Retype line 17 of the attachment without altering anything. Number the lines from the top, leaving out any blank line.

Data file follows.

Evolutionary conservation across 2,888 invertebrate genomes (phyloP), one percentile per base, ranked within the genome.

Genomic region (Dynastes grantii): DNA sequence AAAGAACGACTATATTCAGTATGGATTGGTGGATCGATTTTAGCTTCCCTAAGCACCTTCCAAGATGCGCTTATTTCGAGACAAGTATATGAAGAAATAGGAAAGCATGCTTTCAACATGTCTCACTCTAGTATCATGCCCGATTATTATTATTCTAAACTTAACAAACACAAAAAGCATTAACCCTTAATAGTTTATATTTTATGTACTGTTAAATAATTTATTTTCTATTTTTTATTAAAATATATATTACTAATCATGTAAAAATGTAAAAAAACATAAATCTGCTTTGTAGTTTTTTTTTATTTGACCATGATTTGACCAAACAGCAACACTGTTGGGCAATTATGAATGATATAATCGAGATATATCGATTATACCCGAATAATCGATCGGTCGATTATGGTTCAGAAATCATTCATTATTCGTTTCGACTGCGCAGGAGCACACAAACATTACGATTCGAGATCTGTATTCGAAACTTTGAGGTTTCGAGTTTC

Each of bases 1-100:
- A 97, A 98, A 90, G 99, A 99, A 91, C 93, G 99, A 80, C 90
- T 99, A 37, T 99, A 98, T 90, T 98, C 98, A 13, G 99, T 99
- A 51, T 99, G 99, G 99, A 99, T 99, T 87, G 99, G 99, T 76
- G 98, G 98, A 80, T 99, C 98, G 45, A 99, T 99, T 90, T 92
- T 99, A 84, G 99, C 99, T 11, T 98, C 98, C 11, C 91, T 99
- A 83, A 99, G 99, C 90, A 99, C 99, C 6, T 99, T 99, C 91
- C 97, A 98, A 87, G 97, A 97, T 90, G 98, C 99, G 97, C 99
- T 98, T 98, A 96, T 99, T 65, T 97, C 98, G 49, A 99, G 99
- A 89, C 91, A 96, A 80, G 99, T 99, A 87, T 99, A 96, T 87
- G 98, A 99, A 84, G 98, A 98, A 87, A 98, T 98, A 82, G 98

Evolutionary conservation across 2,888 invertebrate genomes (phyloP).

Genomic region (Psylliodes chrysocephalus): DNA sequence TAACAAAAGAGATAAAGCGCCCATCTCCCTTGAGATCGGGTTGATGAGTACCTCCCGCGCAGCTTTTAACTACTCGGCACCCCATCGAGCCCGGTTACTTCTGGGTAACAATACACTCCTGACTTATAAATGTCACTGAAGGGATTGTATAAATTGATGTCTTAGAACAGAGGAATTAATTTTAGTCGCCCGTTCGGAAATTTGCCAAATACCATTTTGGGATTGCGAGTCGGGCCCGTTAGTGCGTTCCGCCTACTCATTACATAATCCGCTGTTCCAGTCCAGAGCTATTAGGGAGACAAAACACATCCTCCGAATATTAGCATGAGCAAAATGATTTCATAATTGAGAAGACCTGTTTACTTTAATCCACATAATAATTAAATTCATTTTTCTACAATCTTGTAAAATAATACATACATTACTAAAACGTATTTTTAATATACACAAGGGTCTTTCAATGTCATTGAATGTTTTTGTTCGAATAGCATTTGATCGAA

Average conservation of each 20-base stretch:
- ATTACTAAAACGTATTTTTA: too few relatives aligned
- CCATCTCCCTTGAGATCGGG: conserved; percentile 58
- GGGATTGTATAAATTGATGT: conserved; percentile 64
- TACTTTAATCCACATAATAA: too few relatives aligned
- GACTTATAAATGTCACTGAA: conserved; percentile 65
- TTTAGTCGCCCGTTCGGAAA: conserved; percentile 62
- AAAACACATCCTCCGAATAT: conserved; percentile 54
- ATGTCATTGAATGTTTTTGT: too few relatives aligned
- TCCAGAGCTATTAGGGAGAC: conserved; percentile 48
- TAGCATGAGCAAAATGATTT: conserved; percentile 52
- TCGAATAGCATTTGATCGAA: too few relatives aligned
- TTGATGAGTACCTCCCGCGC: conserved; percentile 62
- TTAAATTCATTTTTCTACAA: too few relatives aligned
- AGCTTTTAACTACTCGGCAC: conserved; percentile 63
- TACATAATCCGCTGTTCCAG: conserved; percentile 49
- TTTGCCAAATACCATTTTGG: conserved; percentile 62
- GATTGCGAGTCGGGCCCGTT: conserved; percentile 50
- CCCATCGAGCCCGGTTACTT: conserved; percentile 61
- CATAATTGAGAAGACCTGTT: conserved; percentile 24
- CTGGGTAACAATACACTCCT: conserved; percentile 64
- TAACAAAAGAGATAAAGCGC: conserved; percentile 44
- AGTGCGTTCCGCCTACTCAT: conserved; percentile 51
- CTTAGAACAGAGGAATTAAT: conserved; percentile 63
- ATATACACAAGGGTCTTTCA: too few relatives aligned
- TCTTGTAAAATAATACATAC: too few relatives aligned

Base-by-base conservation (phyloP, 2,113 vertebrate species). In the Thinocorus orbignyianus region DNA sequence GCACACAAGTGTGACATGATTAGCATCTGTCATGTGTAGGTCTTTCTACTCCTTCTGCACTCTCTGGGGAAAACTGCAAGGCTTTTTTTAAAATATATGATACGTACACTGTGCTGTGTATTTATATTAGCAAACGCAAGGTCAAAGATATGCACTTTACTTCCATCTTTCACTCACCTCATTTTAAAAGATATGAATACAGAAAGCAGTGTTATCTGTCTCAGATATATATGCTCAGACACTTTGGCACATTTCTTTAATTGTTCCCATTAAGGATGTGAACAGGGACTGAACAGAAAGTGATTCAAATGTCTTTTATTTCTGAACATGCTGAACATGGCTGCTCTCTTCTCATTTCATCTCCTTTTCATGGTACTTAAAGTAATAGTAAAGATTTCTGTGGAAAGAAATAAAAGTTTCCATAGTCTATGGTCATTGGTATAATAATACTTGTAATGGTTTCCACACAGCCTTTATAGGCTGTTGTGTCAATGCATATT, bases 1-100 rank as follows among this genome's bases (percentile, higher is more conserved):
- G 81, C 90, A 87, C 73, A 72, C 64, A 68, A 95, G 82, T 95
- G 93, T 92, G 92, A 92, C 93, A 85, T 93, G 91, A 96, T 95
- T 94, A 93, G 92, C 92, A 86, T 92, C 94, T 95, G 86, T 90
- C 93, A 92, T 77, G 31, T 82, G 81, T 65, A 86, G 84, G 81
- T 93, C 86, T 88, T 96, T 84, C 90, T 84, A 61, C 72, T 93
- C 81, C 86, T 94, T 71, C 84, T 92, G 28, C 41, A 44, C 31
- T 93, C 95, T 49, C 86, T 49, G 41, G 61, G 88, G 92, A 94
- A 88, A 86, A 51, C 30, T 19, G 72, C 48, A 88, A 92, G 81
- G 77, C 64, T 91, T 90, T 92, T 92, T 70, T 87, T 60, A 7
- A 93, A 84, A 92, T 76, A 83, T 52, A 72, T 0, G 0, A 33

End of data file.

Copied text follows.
- ATTACTAAAACGTATTTTTA: too few relatives aligned